Background Mutations of the SET binding protein 1 gene (SETBP1) on 18q12.3 have recently been reported to cause Schinzel–Giedion syndrome (SGS). As rare 18q interstitial deletions affecting multiple genes including SETBP1 correlate with a milder phenotype, including minor physical anomalies and developmental and expressive speech delay, mutations in SETBP1 are thought to result in a gain-of-function or a dominant-negative effect. However, the consequence of the SETBP1 loss-of-function has not yet been well described.
Methods Microarray-based comparative genomic hybridisation (aCGH) analyses were performed to identify genetic causes for developmental and expressive speech delay in two patients. SETBP1 expression in fibroblasts obtained from one of the patients was analysed by real-time RT-PCR and western blotting. A cohort study to identify nucleotide changes in SETBP1 was performed in 142 Japanese patients with developmental delay.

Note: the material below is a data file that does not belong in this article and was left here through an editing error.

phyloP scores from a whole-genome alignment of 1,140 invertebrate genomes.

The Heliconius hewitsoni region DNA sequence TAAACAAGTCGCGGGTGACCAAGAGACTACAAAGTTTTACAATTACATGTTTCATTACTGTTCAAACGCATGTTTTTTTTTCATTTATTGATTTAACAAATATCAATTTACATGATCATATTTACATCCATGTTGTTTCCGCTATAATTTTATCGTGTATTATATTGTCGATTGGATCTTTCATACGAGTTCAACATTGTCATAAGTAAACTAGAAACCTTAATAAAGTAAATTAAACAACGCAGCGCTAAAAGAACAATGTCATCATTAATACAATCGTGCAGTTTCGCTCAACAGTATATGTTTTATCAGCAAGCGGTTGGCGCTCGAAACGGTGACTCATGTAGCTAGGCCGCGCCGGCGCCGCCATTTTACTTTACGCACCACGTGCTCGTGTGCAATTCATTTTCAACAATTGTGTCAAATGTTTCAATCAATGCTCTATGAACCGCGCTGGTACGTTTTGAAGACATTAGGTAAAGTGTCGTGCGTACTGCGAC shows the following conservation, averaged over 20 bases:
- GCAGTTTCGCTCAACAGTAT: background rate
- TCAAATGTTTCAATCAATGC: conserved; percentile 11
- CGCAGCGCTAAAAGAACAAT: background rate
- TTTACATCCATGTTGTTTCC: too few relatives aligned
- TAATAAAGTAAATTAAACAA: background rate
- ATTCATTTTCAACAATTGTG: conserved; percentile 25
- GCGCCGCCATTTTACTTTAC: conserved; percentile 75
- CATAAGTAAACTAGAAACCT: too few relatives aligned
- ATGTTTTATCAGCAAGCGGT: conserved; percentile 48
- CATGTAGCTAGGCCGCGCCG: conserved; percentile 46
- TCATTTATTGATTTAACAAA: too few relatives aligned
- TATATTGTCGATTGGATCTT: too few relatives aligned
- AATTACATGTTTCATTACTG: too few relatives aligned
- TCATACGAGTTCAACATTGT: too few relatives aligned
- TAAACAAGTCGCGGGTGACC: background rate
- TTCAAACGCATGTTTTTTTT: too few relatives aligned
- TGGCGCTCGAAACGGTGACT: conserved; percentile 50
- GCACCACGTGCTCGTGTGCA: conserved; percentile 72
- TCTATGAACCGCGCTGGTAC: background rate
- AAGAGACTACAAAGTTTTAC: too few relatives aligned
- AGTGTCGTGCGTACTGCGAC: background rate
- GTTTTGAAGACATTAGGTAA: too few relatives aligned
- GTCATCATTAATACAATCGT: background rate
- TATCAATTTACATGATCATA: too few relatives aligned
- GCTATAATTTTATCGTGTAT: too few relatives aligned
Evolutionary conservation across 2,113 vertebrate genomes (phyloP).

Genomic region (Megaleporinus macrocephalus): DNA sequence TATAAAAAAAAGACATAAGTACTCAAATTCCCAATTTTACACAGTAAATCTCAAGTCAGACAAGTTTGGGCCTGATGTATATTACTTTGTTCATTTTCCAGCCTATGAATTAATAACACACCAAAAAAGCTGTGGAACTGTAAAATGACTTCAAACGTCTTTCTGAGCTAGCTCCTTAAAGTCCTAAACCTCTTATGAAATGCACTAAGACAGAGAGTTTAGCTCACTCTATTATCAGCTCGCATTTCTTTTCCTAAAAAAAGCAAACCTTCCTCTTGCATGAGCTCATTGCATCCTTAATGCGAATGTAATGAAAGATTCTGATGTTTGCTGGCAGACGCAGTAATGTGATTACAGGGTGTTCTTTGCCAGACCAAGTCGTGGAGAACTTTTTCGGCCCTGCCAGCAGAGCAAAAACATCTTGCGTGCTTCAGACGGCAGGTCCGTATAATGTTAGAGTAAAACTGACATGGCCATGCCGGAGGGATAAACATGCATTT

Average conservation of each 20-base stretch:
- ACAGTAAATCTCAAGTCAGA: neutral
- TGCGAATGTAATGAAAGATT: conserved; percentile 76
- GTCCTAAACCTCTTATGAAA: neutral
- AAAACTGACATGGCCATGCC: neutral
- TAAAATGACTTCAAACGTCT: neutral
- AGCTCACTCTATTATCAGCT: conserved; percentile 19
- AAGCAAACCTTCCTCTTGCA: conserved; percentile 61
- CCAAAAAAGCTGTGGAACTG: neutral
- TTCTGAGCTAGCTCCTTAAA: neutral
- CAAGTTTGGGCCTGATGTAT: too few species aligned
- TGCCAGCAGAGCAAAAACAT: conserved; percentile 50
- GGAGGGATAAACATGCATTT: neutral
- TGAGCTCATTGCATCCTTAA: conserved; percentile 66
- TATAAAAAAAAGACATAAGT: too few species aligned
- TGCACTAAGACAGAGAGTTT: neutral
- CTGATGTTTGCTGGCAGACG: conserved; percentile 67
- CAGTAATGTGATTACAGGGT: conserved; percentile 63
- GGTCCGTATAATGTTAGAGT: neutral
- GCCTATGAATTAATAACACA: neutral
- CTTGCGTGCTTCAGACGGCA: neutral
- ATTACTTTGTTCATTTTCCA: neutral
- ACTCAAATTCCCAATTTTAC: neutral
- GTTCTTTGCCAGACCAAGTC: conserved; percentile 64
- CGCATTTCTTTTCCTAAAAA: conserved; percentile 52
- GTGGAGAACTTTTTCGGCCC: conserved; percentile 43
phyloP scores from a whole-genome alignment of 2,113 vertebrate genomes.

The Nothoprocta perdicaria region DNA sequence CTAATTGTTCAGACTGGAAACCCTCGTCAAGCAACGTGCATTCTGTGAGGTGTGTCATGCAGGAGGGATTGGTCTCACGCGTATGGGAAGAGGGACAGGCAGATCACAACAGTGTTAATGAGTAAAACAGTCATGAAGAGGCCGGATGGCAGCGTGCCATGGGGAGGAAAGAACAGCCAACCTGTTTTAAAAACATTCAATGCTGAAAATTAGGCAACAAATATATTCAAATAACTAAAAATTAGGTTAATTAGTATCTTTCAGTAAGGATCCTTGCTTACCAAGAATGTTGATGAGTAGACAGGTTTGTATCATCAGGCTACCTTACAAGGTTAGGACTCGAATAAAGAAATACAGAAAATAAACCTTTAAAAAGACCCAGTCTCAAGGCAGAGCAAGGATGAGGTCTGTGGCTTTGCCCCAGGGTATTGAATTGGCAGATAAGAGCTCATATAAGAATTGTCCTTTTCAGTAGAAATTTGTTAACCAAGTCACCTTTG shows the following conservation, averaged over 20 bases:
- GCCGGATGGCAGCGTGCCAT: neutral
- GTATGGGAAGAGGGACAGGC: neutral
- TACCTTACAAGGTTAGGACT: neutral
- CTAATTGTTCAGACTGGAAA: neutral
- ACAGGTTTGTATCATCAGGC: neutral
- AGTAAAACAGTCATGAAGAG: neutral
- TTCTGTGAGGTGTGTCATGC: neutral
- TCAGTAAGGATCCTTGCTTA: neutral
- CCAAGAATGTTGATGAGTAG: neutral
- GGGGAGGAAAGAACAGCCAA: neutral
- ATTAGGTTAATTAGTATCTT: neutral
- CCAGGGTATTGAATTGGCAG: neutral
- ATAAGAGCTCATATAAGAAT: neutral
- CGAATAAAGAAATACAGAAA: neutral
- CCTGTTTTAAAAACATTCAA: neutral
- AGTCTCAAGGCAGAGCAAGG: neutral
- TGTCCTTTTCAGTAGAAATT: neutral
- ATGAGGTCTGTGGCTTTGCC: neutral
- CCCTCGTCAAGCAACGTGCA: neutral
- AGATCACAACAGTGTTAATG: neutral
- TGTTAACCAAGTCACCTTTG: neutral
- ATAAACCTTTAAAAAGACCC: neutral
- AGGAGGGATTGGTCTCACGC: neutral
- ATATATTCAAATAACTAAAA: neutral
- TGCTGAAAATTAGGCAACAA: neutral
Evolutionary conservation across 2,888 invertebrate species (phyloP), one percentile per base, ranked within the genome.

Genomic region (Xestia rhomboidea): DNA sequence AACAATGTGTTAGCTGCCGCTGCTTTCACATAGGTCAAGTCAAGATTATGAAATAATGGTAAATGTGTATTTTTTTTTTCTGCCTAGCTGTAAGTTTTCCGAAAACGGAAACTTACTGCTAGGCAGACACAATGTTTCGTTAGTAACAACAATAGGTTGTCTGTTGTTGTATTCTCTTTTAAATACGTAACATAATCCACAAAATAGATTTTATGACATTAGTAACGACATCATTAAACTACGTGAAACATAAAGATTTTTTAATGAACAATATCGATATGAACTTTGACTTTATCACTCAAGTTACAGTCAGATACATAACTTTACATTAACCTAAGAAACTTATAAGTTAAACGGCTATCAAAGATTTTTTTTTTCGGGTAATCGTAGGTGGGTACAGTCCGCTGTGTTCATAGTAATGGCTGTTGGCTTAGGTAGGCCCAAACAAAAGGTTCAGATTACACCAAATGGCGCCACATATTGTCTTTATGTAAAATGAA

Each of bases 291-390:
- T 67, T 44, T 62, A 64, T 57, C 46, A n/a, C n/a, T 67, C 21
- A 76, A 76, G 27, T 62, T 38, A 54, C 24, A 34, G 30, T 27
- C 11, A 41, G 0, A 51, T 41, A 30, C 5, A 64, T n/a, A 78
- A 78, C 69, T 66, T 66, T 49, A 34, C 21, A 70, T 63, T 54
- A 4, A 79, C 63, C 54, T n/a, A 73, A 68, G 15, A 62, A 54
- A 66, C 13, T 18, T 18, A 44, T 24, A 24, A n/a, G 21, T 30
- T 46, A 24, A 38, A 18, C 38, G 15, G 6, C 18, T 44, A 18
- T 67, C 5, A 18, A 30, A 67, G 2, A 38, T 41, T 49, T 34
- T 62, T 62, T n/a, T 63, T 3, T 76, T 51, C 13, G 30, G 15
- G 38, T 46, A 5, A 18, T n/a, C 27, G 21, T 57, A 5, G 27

Results aCGH analyses identified submicroscopic deletions of less than 1 Mb exclusively containing SETBP1. Both patients show global developmental, expressive language delay and minor facial anomalies. Decreased expression of SETBP1 was identified in the patient's skin fibroblasts. No pathogenic mutation of SETBP1 was identified in the cohort study.
Conclusion SETBP1 expression was reduced in a patient with SETBP1 haploinsufficiency, indicating that the SETBP1 deletion phenotype is allele dose sensitive. In correlation with the exclusive deletion of SETBP1, this study delimits a milder phenotype distinct from SGS overlapping with the previously described phenotype of del(18)(q12.2q21.1) syndrome including global developmental, expressive language delay and distinctive facial features. These findings support the hypothesis that mutations in SETBP1 causing SGS may have a gain-of-function or a dominant-negative effect, whereas haploinsufficiency or loss-of-function mutations in SETBP1 cause a milder phenotype.
- array comparative genomic hybridisation (aCGH)
- intellectual disability
- Schinzel-Giedion syndrome (SGS)
- expressive speech delay
- Clinical genetics
- molecular genetics
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- array comparative genomic hybridisation (aCGH)
- intellectual disability
- Schinzel-Giedion syndrome (SGS)
- expressive speech delay
- Clinical genetics
- molecular genetics